Castor Oil Bath Step by Step

Published on 20 October 2021 at 16:10

Picture: Gokulam, Mysore 2013 

Castor Oil Bath Step by Step

The castor oil bath is a household practice for relaxation, pain relief, glowing skin and full, healthy hair. It has its origins in Ayurvedic knowledge and is common in South India. It is a 'bath' in that the whole body is rubbed from head to toe with castor (ricinus communis, eraṇḍa) oil, which can optionally be enriched with e.g. turmeric and black pepper. The excess heat leaves the body through the crown of the head thanks to the lubrication. The oil is removed afterwards by washing it off with a mixture of soapnut powder and rapu powder, lentil or chickpea flour. This mixture can also be replaced with an ordinary bar of natural soap. While castor oil has countless uses and can be applied locally daily for ailments, the oil bath is an extensive weekly ritual for which one takes the time.

In this blog we explain step by step how you can proceed, but first a word about the reasons for and the effects of this pampering treatment.

Castor Oil Bath in Ayurveda

While oil therapy is best known for vata imbalance, a weekly oil bath is also essential in reducing excess inner heat (pitta doṣa in Ayurveda).

Pitta governs digestion, heat, visual perception, hunger, thirst, luster, complexion, understanding, intelligence, courage and softness of the body. (Ashtanga Hridaya XI. 2)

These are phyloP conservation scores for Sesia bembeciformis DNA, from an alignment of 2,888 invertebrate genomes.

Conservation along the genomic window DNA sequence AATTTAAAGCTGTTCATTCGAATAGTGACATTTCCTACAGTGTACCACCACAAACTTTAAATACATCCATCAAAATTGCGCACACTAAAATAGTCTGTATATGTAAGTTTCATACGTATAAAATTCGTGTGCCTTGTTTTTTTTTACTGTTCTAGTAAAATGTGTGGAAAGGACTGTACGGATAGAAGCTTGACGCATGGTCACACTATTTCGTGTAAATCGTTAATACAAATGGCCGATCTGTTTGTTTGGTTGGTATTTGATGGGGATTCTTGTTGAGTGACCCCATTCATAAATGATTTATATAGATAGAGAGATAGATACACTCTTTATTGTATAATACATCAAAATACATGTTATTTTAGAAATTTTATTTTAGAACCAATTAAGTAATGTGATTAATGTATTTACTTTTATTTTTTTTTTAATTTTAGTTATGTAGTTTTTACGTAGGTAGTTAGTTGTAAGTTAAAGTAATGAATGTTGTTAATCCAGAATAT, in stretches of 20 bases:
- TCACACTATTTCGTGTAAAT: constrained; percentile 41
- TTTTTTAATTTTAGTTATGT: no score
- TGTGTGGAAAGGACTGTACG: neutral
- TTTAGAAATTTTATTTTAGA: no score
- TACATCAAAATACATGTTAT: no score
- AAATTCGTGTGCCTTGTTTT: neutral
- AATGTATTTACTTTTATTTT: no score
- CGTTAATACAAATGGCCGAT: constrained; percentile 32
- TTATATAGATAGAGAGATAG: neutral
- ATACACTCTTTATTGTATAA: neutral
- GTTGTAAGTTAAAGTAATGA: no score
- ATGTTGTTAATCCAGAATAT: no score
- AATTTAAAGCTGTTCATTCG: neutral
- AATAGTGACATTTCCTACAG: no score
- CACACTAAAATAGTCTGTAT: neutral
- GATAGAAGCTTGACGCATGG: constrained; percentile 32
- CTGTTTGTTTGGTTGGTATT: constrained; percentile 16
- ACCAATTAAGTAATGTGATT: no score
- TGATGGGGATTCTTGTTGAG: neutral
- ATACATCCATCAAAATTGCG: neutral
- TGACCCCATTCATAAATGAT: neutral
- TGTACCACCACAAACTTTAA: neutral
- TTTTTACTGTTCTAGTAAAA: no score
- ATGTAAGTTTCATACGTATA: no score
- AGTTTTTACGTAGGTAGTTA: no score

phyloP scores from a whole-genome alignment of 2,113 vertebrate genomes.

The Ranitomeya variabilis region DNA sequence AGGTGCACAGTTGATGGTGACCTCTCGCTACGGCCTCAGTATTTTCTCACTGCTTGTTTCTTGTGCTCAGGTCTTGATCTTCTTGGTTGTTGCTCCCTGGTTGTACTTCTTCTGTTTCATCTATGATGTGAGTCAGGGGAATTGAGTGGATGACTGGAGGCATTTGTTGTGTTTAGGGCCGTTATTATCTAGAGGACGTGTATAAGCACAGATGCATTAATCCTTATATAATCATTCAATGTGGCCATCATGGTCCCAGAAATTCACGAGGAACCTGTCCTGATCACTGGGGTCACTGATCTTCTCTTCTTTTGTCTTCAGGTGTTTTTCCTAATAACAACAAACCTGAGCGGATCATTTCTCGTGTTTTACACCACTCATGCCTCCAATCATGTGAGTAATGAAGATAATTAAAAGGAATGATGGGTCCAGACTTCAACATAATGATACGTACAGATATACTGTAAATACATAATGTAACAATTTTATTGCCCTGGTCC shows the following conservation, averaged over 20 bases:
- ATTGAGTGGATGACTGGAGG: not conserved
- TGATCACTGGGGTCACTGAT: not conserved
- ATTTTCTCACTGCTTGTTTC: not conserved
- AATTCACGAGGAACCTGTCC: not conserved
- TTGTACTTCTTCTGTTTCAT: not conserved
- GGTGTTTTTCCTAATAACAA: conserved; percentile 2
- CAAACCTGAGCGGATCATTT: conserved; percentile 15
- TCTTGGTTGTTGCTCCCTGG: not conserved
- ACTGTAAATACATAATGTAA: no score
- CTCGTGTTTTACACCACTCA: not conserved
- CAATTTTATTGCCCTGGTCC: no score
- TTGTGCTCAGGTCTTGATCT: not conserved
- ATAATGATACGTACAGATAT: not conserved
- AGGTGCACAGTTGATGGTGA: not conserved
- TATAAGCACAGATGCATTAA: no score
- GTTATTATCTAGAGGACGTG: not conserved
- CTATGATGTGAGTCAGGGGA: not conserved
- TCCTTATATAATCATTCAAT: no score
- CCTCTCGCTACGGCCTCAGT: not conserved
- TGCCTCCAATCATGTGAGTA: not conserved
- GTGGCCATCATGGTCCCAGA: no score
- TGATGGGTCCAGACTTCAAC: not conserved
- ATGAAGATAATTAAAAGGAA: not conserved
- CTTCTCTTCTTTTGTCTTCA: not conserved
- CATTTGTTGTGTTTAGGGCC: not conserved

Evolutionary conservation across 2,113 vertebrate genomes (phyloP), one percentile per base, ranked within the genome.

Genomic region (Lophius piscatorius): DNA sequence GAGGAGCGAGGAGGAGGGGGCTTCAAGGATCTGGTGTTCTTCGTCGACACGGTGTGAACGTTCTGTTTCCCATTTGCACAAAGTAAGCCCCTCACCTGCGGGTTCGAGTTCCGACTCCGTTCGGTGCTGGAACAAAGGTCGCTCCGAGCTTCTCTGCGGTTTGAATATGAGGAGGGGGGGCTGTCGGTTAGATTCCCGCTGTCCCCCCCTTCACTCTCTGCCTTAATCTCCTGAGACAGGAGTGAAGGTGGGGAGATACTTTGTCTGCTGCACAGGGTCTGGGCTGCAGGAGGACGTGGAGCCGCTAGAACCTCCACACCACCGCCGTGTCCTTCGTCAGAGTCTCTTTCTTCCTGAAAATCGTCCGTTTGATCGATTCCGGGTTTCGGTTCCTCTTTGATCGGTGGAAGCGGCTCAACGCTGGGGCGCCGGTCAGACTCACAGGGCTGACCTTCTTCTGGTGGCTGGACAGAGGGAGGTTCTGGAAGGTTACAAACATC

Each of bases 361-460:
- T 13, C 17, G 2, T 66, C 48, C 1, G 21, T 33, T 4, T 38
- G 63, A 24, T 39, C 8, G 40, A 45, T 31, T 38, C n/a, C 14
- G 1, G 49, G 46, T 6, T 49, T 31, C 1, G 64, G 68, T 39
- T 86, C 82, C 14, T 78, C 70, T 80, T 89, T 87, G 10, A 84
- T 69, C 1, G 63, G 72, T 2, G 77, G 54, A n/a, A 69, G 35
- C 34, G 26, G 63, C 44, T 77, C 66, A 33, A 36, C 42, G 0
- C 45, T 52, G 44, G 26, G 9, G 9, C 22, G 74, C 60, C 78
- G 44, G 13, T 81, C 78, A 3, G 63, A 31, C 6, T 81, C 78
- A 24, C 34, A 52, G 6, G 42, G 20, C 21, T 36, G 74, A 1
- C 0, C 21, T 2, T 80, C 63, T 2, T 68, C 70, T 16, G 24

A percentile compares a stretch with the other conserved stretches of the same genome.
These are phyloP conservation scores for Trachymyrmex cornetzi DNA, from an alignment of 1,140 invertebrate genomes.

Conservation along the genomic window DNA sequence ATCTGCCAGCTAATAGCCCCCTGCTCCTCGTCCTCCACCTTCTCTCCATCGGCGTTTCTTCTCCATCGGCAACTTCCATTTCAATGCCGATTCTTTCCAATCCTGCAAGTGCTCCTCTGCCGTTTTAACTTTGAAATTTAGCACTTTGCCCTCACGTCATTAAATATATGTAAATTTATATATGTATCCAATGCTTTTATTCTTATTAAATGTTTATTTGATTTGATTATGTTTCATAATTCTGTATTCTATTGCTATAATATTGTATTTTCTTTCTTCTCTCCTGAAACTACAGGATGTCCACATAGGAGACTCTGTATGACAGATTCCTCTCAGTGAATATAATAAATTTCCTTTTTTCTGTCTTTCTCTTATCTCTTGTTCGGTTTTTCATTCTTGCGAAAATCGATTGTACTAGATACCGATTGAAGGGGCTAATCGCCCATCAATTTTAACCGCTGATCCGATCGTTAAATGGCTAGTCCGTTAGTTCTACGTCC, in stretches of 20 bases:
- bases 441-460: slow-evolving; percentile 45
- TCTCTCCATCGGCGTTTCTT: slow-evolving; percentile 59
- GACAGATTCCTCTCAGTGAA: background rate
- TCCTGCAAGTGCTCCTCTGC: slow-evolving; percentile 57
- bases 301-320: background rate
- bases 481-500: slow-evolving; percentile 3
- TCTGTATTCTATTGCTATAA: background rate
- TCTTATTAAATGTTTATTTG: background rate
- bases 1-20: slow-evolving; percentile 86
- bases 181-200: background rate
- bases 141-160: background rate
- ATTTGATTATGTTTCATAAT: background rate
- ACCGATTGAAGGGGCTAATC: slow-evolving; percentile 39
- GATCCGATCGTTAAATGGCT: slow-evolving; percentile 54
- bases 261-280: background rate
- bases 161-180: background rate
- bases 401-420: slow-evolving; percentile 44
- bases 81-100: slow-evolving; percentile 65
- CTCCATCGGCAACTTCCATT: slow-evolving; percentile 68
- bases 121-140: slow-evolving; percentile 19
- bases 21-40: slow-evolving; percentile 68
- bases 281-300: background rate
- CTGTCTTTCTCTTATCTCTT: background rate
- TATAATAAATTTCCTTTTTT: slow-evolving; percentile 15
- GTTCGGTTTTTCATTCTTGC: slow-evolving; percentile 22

An excess of inner heat arises and accumulates mainly in the liver, gallbladder and small intestine and can manifest as stiffness and pain in the joints. Too high an inner fire level leads to feverishness, inflammation, infections, skin rashes, heartburn, stomach ulcers, insomnia and burnout. Excessive physical activity, a too intense āsana practice, hot weather, too much spicy and too oily (e.g. fried) food, sugar, alcohol, and wrong lifestyle in the long term can cause an unbalanced pitta doṣa to transfer via the energy channels to the deeper tissues of the nervous system, muscles and bones and settle in the form of all kinds of persistent disorders such as arthritis in joints, muscle inflammations, but also heart problems and nerve disorders.

Ayurveda considers perspiration (sweating), oil bath, oil massage and breathing improvement as essential in the healing process for everyone, regardless of your constitution. Regular (self-) massage with oil as a supplement to your yoga routine is therefore recommended for all doṣa types. Applying oil to the skin helps to liquefy the toxins so that they can be easily removed. The nourishing effect of oil penetrates the joints, bones and nerves. It 'lubricates', as it were, the nāḍīs, the subtle energy channels, so that consciousness spreads more easily throughout the body, inducing an enlightened feeling. Applying a regular natural oil such as sesame oil to the feet or head, or the area that is sore or dry, twice a week is a good practice. However, the weekly castor oil bath has the most effect. Read more about the properties of castor oil here

Castor Oil Bath in Ashtanga Yoga as taught by the Jois family in Mysore